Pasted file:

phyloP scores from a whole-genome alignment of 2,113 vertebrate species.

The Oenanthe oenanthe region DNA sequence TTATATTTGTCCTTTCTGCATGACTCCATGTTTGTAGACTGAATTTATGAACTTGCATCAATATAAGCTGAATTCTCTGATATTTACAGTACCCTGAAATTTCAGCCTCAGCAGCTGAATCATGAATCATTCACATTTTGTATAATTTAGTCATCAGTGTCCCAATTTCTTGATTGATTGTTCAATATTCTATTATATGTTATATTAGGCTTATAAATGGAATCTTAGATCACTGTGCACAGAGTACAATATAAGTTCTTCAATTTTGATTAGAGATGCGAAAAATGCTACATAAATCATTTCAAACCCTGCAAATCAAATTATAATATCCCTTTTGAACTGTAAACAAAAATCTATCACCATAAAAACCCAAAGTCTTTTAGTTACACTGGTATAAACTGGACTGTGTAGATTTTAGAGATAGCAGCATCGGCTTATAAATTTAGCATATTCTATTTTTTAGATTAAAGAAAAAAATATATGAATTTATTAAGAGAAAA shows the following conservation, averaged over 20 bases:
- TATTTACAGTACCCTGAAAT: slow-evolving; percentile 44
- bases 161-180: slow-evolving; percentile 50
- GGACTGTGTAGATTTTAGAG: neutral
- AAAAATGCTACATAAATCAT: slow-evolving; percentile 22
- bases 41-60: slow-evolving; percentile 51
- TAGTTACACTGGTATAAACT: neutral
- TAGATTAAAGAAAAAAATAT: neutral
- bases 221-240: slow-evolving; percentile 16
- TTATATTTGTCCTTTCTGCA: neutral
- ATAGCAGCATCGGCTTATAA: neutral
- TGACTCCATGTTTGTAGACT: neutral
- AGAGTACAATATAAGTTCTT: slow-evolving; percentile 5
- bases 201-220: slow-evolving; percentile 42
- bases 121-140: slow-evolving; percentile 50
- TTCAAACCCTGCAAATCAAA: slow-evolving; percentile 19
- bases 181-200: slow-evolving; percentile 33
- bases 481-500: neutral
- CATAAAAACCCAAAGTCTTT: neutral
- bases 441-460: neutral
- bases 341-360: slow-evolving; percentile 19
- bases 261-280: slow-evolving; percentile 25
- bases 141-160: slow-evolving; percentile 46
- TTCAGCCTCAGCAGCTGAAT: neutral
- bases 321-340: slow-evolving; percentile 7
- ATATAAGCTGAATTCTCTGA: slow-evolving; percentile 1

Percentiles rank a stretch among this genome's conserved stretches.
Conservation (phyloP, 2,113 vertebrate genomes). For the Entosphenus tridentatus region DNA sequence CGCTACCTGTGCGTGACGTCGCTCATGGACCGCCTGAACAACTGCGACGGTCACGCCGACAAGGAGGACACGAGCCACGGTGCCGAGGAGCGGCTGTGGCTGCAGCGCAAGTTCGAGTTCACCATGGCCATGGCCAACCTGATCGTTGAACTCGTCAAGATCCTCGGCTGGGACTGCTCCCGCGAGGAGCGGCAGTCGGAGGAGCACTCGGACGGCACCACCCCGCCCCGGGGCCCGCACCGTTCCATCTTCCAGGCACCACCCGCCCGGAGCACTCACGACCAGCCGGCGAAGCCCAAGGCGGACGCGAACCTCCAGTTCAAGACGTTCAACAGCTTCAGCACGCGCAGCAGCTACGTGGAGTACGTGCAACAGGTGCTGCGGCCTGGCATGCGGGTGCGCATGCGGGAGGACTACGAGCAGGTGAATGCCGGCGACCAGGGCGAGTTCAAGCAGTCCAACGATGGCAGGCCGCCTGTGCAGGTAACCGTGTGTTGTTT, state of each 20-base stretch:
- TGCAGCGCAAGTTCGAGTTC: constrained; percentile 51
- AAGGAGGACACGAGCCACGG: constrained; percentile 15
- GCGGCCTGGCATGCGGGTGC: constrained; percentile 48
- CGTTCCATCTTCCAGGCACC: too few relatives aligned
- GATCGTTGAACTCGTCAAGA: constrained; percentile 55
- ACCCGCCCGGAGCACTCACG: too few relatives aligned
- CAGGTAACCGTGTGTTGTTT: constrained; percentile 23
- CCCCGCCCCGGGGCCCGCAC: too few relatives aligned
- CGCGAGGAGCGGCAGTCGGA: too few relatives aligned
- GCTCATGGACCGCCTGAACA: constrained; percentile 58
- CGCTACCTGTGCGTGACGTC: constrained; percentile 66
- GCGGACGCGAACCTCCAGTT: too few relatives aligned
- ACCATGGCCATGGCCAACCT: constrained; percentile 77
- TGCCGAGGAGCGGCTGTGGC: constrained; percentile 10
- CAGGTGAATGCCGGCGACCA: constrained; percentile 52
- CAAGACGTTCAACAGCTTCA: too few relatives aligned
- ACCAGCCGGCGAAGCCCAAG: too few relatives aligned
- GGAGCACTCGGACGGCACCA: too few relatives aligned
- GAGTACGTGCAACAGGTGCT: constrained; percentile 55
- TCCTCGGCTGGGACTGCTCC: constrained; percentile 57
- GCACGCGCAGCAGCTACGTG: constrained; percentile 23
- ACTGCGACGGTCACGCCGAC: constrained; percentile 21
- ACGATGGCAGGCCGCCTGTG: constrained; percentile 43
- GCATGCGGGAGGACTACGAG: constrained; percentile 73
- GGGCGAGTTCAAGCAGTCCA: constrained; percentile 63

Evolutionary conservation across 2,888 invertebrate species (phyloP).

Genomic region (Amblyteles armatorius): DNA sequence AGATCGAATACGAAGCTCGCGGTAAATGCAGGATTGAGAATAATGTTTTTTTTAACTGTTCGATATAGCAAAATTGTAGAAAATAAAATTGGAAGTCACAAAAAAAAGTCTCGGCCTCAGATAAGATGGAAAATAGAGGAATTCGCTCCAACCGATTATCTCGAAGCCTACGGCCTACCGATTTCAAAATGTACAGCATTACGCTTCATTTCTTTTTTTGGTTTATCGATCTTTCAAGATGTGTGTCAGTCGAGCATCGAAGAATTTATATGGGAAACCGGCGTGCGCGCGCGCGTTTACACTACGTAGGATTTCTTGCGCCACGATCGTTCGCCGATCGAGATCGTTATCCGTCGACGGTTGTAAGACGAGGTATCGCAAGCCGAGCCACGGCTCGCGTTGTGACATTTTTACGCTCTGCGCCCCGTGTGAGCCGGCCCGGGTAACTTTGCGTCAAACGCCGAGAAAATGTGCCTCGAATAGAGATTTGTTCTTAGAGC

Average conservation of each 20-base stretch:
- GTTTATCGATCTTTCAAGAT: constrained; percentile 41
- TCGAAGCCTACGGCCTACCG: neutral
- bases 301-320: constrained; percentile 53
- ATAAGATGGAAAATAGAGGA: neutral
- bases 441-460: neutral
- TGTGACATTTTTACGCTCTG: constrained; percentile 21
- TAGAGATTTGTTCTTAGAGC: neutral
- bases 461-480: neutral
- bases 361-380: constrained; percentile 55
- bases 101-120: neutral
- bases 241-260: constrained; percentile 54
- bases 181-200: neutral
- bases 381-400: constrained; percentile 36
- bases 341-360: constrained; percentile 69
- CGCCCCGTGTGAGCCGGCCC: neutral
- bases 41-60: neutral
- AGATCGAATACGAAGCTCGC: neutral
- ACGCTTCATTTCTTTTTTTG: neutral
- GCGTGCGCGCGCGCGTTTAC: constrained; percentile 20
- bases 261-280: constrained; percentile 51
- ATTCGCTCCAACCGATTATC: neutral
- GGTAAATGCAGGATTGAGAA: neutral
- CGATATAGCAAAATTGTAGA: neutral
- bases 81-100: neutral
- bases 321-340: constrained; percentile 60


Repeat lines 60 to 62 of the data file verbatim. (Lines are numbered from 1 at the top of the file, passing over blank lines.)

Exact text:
- bases 301-320: constrained; percentile 53
- ATAAGATGGAAAATAGAGGA: neutral
- bases 441-460: neutral